Institute of Health and Care Science, Sahlgrenska Academy, University of Gothenburg.

This prospective longitudinal study aimed to examine the relocation of three forensic psychiatric hospitals in Sweden into new facilities. The research focused on the effects of the physical and psychosocial environment and other staff-related parameters on the delivery of person-centered care after relocation. In forensic psychiatry, most relocations to new environments are to support a person-centered approach and to promote patients' rehabilitation and reintegration into society. Hopefully, this is undertaken in accordance with an evidence-based design strategy allowing improvement in staff satisfaction and working conditions as well as their capacity to provide individualized care. All staff members working on the wards of the facilities in question were invited to participate in the study. Data were collected prospectively between 2010 and 2014, before and after relocation of the forensic psychiatric clinics to new buildings. Structured validated questionnaires were employed. Staff members' job satisfaction and perceptions of a person-centered physical and psychosocial environment increased after relocation and provide evidence that staff perceptions of ward atmosphere in forensic psychiatric clinics are susceptible to factors in the physical and psychosocial environment. The importance of always taking the environmental factors into consideration, to achieve greater staff well-being and capacity to accomplish goals in forensic psychiatry, is emphasized.
View Article and Find Full Text PDF

Download full-text PDF

Source
http://dx.doi.org/10.1097/JFN.0000000000000261DOI Listing
February 2021

Evidence-Based Design Has a Sustainable Positive Effect on Patients' Perceptions of Quality of Care in Forensic Psychiatry: A 3-Year Follow-Up Study.

J Forensic Nurs 2019 Jan/Mar;15(1):60-68

Center for Ethics, Law, and Mental Health, Sahlgrenska Academy, University of Gothenburg.

This prospective longitudinal study aimed to assess the sustainable effect on patients' assessment of ward atmosphere and quality of care at three forensic psychiatric clinics relocated to new facilities built with the latest evidence-based healthcare environment design to support recovery. Baseline data were collected in the old facilities and during three follow-ups after relocation, between 2010 and 2016. Of 74 patients who gave informed consent to participate, 58 patients (100%) answered the questionnaires at baseline, with 25 patients (43%) completing them at Follow-up 1, 11 patients (19%) at Follow-up 2, and seven patients (12%) at Follow-up 3. This study provides evidence that the mean values of patients' perceptions of care quality in these forensic psychiatric facilities increased when moving to new buildings and were stable up to 3 years after relocation, which was statistically significant in the domain of secluded environment (p < 0.05). The sample size at Follow-up 3 was small, and thus the results are limited, which indicates that further research is needed to confirm the findings.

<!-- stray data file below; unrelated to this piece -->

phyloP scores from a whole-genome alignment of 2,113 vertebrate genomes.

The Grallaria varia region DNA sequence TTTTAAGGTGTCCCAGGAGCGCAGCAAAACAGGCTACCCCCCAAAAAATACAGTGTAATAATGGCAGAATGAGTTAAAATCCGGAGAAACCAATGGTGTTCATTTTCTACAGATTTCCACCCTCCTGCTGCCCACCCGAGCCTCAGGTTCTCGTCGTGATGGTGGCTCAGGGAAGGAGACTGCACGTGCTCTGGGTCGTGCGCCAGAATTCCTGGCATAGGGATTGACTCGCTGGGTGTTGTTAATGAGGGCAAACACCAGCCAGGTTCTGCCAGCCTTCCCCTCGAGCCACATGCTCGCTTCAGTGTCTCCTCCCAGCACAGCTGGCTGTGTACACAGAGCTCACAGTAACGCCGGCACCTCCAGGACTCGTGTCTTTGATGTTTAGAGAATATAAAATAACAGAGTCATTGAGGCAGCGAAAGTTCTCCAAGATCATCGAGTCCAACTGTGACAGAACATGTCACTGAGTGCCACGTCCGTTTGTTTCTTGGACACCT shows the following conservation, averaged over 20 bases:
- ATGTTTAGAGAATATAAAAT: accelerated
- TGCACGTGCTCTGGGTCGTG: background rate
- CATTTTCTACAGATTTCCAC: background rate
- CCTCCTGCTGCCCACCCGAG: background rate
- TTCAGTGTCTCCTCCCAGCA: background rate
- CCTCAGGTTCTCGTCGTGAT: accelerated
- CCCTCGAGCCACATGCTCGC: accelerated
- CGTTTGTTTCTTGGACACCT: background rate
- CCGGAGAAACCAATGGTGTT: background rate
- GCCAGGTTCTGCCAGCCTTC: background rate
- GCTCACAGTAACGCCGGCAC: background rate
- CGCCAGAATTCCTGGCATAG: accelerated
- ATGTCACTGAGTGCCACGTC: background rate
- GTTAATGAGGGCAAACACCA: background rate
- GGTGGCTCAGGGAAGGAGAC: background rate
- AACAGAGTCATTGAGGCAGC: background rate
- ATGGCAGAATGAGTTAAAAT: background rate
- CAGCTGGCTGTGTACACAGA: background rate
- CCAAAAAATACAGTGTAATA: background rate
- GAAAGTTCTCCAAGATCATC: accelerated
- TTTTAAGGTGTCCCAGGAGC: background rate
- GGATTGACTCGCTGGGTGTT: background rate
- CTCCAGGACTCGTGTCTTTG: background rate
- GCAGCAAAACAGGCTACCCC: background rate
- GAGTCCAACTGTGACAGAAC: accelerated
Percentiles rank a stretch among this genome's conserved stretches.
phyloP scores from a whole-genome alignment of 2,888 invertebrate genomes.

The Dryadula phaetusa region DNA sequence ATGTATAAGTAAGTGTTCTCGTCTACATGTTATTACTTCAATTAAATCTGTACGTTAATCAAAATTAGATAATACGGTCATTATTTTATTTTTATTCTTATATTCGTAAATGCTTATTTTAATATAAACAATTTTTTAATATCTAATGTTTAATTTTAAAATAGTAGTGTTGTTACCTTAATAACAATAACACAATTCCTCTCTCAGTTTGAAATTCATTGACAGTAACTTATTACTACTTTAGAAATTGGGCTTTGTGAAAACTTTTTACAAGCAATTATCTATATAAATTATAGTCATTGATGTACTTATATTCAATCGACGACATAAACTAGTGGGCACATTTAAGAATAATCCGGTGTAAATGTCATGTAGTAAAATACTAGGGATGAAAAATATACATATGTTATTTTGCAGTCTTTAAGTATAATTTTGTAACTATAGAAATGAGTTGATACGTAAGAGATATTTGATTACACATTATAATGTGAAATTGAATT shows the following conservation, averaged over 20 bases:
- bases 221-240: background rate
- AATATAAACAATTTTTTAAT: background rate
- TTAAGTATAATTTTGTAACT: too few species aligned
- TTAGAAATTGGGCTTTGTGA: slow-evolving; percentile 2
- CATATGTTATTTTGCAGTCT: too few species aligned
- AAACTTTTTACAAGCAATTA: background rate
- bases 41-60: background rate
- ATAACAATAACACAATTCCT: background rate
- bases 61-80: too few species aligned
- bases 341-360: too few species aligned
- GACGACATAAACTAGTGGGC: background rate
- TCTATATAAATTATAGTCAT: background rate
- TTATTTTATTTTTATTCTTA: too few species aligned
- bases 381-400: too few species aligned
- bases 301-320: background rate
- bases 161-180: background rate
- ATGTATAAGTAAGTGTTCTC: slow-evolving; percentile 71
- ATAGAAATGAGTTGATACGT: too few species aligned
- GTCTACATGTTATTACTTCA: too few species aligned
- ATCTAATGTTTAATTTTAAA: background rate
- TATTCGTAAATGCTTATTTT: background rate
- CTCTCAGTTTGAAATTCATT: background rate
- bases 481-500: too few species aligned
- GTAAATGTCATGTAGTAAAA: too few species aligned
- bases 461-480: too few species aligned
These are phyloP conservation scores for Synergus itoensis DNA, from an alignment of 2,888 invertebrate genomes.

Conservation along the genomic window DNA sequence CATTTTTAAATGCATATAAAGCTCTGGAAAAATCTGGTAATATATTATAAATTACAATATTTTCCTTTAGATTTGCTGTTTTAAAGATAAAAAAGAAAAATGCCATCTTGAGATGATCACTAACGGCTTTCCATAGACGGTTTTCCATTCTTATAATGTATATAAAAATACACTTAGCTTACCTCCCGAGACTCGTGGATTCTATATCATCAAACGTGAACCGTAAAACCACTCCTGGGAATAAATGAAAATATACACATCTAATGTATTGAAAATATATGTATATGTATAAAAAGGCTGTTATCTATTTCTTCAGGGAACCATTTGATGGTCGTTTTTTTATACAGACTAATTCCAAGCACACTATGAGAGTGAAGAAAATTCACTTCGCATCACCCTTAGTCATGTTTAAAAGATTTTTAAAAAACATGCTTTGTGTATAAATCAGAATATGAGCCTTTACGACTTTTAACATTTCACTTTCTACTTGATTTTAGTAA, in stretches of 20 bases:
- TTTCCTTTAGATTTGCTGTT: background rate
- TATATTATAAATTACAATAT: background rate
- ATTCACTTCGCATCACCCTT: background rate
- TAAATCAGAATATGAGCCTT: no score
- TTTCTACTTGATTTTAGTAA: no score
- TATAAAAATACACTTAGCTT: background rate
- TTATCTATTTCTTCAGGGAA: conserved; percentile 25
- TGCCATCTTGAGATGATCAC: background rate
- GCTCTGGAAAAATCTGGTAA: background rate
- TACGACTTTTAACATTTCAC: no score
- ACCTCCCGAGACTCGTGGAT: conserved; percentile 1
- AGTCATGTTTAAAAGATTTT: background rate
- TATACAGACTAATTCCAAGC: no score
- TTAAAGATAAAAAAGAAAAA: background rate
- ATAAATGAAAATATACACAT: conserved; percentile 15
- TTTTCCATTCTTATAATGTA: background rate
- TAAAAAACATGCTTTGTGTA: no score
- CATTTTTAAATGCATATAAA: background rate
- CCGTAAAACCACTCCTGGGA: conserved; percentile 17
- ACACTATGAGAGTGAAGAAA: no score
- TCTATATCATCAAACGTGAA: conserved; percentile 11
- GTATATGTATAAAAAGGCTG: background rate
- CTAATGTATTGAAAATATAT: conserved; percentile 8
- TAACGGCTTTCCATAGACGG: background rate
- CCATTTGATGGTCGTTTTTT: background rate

View Article and Find Full Text PDF

Download full-text PDF

Source
http://dx.doi.org/10.1097/JFN.0000000000000226DOI Listing
March 2019

Person-Centered Incontinence Care in Residential Care Facilities for Older Adults With Cognitive Decline: Feasibility and Preliminary Effects on Quality of Life and Quality of Care.

J Gerontol Nurs 2018 Nov;44(11):10-19

The current study operationalized, assessed, and evaluated the feasibility and preliminary effects of implementing a person-centered approach to incontinence care for older adults with cognitive decline in residential care facilities (RCFs) in Sweden. Twenty health care workers were purposively sampled from two intervention RCFs. Process outcome was measured as number of assessments conducted for incontinence management. Impact outcome measures were quality of life, basal assessment of incontinence, incontinence actions taken, and personally chosen incontinence aids. A usual care control group RCF was matched by resident case-mix and geographic region. Introduction of a person-centered approach showed an increase in residents' quality of life in the intervention group compared to baseline and the control group. A positive effect was found on the number of urinary incontinence assessments conducted (p < 0.05). In addition, the number of person-centered caring actions (e.g., toilet assistance) was significantly higher during and 6 months after implementation of the person-centered approach. Implementing a person-centered approach in clinical practice focused on incontinence care, quality of care, and quality of life is supported for RCF residents. [Journal of Gerontological Nursing, 44(11), 10-19.].